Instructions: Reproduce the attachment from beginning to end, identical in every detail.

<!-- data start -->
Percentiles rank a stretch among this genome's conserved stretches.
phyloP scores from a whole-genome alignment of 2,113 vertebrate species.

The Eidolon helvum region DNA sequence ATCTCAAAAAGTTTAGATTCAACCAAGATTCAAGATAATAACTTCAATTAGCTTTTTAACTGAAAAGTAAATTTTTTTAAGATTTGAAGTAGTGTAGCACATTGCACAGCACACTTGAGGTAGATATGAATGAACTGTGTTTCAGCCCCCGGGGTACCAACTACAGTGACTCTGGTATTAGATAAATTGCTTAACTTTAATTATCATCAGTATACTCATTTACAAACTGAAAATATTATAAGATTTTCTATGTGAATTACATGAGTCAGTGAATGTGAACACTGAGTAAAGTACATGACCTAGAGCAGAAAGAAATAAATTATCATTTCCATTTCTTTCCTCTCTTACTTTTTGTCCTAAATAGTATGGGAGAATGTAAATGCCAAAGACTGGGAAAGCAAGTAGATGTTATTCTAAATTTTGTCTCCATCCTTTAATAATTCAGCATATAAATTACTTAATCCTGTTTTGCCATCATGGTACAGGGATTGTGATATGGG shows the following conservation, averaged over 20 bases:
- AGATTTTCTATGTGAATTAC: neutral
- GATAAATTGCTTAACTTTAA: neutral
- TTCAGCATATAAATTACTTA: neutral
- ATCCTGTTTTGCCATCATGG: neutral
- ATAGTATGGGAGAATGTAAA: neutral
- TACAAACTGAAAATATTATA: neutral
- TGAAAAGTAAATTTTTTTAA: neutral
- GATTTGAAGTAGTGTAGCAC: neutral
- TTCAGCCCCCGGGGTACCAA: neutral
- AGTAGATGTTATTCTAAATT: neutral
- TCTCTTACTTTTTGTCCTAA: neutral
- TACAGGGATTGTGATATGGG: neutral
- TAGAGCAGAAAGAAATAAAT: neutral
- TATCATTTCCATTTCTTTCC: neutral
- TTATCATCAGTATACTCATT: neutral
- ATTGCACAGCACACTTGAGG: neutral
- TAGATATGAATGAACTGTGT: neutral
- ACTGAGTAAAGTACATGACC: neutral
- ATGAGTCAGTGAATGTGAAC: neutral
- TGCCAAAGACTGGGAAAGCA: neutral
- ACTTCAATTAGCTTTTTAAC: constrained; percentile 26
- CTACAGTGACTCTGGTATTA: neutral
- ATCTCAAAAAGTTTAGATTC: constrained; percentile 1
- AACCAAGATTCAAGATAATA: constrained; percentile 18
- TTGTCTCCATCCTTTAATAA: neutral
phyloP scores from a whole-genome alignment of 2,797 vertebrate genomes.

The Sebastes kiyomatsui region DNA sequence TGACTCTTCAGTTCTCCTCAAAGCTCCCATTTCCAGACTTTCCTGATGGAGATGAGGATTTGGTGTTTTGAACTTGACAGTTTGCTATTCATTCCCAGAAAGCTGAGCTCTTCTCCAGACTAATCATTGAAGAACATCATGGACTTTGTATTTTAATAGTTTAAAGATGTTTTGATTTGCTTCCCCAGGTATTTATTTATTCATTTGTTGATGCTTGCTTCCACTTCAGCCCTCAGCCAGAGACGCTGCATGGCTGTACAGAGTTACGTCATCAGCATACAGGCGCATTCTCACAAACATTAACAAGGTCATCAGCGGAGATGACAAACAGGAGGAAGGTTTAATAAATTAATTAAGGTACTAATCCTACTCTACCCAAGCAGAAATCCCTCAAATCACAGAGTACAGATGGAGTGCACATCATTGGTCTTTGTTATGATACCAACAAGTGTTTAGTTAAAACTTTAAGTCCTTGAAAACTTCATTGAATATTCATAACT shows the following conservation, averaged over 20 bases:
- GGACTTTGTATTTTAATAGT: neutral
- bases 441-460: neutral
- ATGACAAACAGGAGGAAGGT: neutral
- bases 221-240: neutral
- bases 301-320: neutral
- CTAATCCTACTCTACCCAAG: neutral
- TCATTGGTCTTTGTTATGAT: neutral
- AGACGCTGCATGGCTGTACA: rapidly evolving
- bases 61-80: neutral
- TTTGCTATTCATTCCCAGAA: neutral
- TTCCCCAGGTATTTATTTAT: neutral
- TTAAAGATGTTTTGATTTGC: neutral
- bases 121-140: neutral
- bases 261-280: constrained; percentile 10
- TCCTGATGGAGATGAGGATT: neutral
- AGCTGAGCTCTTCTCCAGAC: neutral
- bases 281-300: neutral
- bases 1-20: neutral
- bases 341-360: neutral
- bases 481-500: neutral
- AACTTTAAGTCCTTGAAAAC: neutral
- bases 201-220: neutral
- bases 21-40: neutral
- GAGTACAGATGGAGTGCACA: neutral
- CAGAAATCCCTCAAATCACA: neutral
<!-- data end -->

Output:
Percentiles rank a stretch among this genome's conserved stretches.
phyloP scores from a whole-genome alignment of 2,113 vertebrate species.

The Eidolon helvum region DNA sequence ATCTCAAAAAGTTTAGATTCAACCAAGATTCAAGATAATAACTTCAATTAGCTTTTTAACTGAAAAGTAAATTTTTTTAAGATTTGAAGTAGTGTAGCACATTGCACAGCACACTTGAGGTAGATATGAATGAACTGTGTTTCAGCCCCCGGGGTACCAACTACAGTGACTCTGGTATTAGATAAATTGCTTAACTTTAATTATCATCAGTATACTCATTTACAAACTGAAAATATTATAAGATTTTCTATGTGAATTACATGAGTCAGTGAATGTGAACACTGAGTAAAGTACATGACCTAGAGCAGAAAGAAATAAATTATCATTTCCATTTCTTTCCTCTCTTACTTTTTGTCCTAAATAGTATGGGAGAATGTAAATGCCAAAGACTGGGAAAGCAAGTAGATGTTATTCTAAATTTTGTCTCCATCCTTTAATAATTCAGCATATAAATTACTTAATCCTGTTTTGCCATCATGGTACAGGGATTGTGATATGGG shows the following conservation, averaged over 20 bases:
- AGATTTTCTATGTGAATTAC: neutral
- GATAAATTGCTTAACTTTAA: neutral
- TTCAGCATATAAATTACTTA: neutral
- ATCCTGTTTTGCCATCATGG: neutral
- ATAGTATGGGAGAATGTAAA: neutral
- TACAAACTGAAAATATTATA: neutral
- TGAAAAGTAAATTTTTTTAA: neutral
- GATTTGAAGTAGTGTAGCAC: neutral
- TTCAGCCCCCGGGGTACCAA: neutral
- AGTAGATGTTATTCTAAATT: neutral
- TCTCTTACTTTTTGTCCTAA: neutral
- TACAGGGATTGTGATATGGG: neutral
- TAGAGCAGAAAGAAATAAAT: neutral
- TATCATTTCCATTTCTTTCC: neutral
- TTATCATCAGTATACTCATT: neutral
- ATTGCACAGCACACTTGAGG: neutral
- TAGATATGAATGAACTGTGT: neutral
- ACTGAGTAAAGTACATGACC: neutral
- ATGAGTCAGTGAATGTGAAC: neutral
- TGCCAAAGACTGGGAAAGCA: neutral
- ACTTCAATTAGCTTTTTAAC: constrained; percentile 26
- CTACAGTGACTCTGGTATTA: neutral
- ATCTCAAAAAGTTTAGATTC: constrained; percentile 1
- AACCAAGATTCAAGATAATA: constrained; percentile 18
- TTGTCTCCATCCTTTAATAA: neutral
phyloP scores from a whole-genome alignment of 2,797 vertebrate genomes.

The Sebastes kiyomatsui region DNA sequence TGACTCTTCAGTTCTCCTCAAAGCTCCCATTTCCAGACTTTCCTGATGGAGATGAGGATTTGGTGTTTTGAACTTGACAGTTTGCTATTCATTCCCAGAAAGCTGAGCTCTTCTCCAGACTAATCATTGAAGAACATCATGGACTTTGTATTTTAATAGTTTAAAGATGTTTTGATTTGCTTCCCCAGGTATTTATTTATTCATTTGTTGATGCTTGCTTCCACTTCAGCCCTCAGCCAGAGACGCTGCATGGCTGTACAGAGTTACGTCATCAGCATACAGGCGCATTCTCACAAACATTAACAAGGTCATCAGCGGAGATGACAAACAGGAGGAAGGTTTAATAAATTAATTAAGGTACTAATCCTACTCTACCCAAGCAGAAATCCCTCAAATCACAGAGTACAGATGGAGTGCACATCATTGGTCTTTGTTATGATACCAACAAGTGTTTAGTTAAAACTTTAAGTCCTTGAAAACTTCATTGAATATTCATAACT shows the following conservation, averaged over 20 bases:
- GGACTTTGTATTTTAATAGT: neutral
- bases 441-460: neutral
- ATGACAAACAGGAGGAAGGT: neutral
- bases 221-240: neutral
- bases 301-320: neutral
- CTAATCCTACTCTACCCAAG: neutral
- TCATTGGTCTTTGTTATGAT: neutral
- AGACGCTGCATGGCTGTACA: rapidly evolving
- bases 61-80: neutral
- TTTGCTATTCATTCCCAGAA: neutral
- TTCCCCAGGTATTTATTTAT: neutral
- TTAAAGATGTTTTGATTTGC: neutral
- bases 121-140: neutral
- bases 261-280: constrained; percentile 10
- TCCTGATGGAGATGAGGATT: neutral
- AGCTGAGCTCTTCTCCAGAC: neutral
- bases 281-300: neutral
- bases 1-20: neutral
- bases 341-360: neutral
- bases 481-500: neutral
- AACTTTAAGTCCTTGAAAAC: neutral
- bases 201-220: neutral
- bases 21-40: neutral
- GAGTACAGATGGAGTGCACA: neutral
- CAGAAATCCCTCAAATCACA: neutral